Ohio’s 14 public universities, including Wright State University, are launching a statewide communication campaign designed to raise awareness of the value of public higher education and spur efforts to close the state’s increasingly alarming higher education attainment gap.
To accomplish this goal, the effort, called Forward Ohio, seeks to mobilize public support for enhanced investment in public higher education and ensure that it is a public policy imperative for state government.
View the campaign website at forwardohio.org
“Ohio’s well-documented ‘talent gap’ is more than just the latest workforce challenge. It’s a looming crisis,” said Wright State President Cheryl B. Schrader. “Our ability to attract and retain jobs is the key to Ohio’s economic future and hinges to a large degree on the educational attainment levels of our citizens. In addition, higher education is the key to creating economic opportunity for Ohioans seeking to start a career or transition to a new career.”
Studies indicate that about 66 percent of jobs in Ohio in 2025 will require postsecondary certificates or above. Currently, just 44 percent of working age Ohioans have these credentials. Given the fact that Ohio public universities produce the majority of skilled workers in the state, maintaining a strong system of public higher education is essential to closing this gap and meeting the economic and workforce needs of our business community.
Wright State has been committed to providing access to high-quality, four-year education for 50 years. Essential to that effort has been to maintain the high quality of programs the university offers at an affordable price.
In February, Wright State announced it was adopting the Wright Guarantee Tuition Program that locks in the same annual cost of tuition, housing and dining over a four-year college career for newly admitted, degree-seeking undergraduate students who are Ohio residents. The program is poised to enhance degree progress, increase graduation and retention rates and make budget planning for a college education more predictable.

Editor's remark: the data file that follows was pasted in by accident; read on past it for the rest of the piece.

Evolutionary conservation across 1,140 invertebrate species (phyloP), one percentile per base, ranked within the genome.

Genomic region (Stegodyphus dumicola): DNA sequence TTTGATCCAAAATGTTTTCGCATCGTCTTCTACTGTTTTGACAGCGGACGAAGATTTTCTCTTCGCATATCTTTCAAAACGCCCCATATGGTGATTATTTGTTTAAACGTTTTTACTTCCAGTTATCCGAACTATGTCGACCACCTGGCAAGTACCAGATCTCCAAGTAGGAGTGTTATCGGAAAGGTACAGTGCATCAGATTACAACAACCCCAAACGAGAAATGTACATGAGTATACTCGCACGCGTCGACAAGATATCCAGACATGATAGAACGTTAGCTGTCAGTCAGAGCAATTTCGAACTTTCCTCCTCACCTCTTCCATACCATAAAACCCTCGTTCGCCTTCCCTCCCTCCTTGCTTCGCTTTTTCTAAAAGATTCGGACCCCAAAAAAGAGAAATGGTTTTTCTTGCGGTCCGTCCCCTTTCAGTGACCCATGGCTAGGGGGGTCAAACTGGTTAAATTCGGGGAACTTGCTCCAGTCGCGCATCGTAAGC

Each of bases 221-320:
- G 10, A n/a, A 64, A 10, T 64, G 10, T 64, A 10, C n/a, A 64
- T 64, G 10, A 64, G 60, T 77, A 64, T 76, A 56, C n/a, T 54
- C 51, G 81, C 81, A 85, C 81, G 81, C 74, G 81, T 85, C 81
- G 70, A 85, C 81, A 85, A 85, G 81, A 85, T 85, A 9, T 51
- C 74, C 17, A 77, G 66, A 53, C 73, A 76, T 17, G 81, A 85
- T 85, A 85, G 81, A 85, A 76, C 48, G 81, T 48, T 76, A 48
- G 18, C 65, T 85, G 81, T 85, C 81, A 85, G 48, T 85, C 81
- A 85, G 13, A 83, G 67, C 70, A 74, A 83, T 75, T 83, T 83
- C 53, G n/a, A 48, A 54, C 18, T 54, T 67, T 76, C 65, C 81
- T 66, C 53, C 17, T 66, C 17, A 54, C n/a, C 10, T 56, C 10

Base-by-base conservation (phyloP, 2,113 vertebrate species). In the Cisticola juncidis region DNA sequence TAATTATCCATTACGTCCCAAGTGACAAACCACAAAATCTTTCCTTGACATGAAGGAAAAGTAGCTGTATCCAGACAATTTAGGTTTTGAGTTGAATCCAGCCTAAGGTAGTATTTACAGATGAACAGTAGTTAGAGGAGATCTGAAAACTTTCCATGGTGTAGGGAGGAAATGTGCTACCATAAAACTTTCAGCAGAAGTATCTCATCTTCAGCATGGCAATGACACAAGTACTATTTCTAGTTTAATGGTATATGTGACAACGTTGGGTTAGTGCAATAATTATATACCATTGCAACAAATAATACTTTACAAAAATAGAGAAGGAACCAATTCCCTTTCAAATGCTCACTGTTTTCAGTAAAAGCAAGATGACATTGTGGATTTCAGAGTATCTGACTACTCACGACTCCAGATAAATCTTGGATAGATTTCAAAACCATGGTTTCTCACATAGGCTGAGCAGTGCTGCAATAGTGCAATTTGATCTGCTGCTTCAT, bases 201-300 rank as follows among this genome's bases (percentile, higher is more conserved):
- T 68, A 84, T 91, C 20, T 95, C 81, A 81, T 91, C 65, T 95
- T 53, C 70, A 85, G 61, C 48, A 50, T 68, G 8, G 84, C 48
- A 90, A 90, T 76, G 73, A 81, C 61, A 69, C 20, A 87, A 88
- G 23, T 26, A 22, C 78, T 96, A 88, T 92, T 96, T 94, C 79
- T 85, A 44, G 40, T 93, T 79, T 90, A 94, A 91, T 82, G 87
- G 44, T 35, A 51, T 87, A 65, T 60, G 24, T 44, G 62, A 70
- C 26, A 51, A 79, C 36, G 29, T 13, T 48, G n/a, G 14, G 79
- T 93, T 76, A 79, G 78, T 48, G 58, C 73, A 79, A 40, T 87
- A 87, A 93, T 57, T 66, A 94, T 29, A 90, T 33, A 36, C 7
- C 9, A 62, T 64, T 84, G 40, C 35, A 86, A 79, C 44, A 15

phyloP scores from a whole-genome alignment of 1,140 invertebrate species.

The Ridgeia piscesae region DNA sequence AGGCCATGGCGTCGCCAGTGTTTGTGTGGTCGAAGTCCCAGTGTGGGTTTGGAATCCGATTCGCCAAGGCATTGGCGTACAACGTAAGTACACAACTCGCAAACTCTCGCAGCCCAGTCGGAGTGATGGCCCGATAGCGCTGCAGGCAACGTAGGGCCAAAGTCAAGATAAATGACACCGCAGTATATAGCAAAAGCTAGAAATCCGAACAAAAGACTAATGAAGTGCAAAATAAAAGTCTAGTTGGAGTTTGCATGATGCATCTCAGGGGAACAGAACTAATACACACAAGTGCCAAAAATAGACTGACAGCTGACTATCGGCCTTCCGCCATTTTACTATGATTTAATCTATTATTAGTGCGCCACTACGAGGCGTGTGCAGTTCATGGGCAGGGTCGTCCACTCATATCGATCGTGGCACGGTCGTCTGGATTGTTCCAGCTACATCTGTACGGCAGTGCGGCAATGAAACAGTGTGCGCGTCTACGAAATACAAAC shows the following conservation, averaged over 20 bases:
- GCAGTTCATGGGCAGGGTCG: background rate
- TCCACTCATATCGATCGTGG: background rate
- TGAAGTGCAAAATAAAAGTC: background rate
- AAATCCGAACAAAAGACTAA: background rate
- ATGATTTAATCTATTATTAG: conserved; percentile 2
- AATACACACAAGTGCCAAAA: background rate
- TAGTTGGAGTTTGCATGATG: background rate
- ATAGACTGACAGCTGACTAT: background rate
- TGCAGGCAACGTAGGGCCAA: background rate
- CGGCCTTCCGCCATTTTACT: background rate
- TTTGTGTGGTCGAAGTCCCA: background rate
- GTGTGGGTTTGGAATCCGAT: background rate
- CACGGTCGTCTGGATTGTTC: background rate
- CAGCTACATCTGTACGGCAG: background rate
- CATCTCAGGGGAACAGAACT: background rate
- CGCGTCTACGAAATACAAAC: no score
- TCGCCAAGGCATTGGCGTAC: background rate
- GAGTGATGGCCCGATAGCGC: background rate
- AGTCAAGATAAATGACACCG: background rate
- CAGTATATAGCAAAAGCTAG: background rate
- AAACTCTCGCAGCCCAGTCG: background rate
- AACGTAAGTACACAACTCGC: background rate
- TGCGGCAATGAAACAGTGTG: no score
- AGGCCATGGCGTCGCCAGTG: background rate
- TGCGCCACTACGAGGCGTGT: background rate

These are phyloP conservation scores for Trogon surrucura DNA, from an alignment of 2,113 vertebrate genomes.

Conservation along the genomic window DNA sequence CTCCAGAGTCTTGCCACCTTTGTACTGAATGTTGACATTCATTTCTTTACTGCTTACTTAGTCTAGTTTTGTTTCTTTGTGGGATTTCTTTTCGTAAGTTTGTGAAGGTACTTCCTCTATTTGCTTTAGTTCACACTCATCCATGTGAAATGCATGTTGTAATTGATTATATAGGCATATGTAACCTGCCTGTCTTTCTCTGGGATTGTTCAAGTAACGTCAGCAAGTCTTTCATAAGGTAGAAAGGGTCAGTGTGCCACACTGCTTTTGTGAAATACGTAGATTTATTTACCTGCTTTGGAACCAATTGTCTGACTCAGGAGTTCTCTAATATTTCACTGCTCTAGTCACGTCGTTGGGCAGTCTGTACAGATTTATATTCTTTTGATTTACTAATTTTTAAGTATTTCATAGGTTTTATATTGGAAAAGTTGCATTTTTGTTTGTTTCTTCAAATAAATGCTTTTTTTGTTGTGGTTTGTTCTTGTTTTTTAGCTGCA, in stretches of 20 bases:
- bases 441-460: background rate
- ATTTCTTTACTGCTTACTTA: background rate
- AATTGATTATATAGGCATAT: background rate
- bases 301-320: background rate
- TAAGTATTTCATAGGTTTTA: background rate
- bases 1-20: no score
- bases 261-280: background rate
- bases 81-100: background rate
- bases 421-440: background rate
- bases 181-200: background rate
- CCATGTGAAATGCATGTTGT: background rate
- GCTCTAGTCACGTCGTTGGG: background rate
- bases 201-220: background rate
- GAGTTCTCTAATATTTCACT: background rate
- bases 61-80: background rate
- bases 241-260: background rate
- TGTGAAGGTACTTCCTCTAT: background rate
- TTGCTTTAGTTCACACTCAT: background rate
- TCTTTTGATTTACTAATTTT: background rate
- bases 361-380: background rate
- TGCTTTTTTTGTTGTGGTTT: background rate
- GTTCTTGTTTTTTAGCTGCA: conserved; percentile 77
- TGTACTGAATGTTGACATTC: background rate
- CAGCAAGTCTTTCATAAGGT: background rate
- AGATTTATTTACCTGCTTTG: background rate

A textbook savings pilot project is also reducing expenses for students at Wright State. Students who participated in the Inclusive Courseware project during the spring semester saw the cost of their textbooks and/or online access content dramatically reduced, saving more than $56,000, with an average savings of 40 percent. Estimates for an expanded pilot scheduled to begin in the fall semester involving 40 courses are for a savings of about $300,000 for courses utilizing printed textbooks and $110,000 for courses utilizing e-books.
Forward Ohio’s information portal illustrates how all of Ohio’s public universities are addressing the attainment gap and providing significant value to the state. It also provides evidence on the critical need for more skilled workers and how enhanced state investment and policy reforms can further assist public universities in closing the attainment gap. Furthermore, it provides opportunities for citizens to advocate for enhanced governmental support of higher education.
“According to a recent poll, 85 percent of Ohioans agree that a four-year degree from a public university in Ohio prepares students for a good job in today’s economy,” said Schrader. “I urge this large majority of citizens to stand with me and my fellow public university presidents to advocate for a strong and productive system of public higher education in Ohio, for the benefit of our students, our economy and our state as a whole.”
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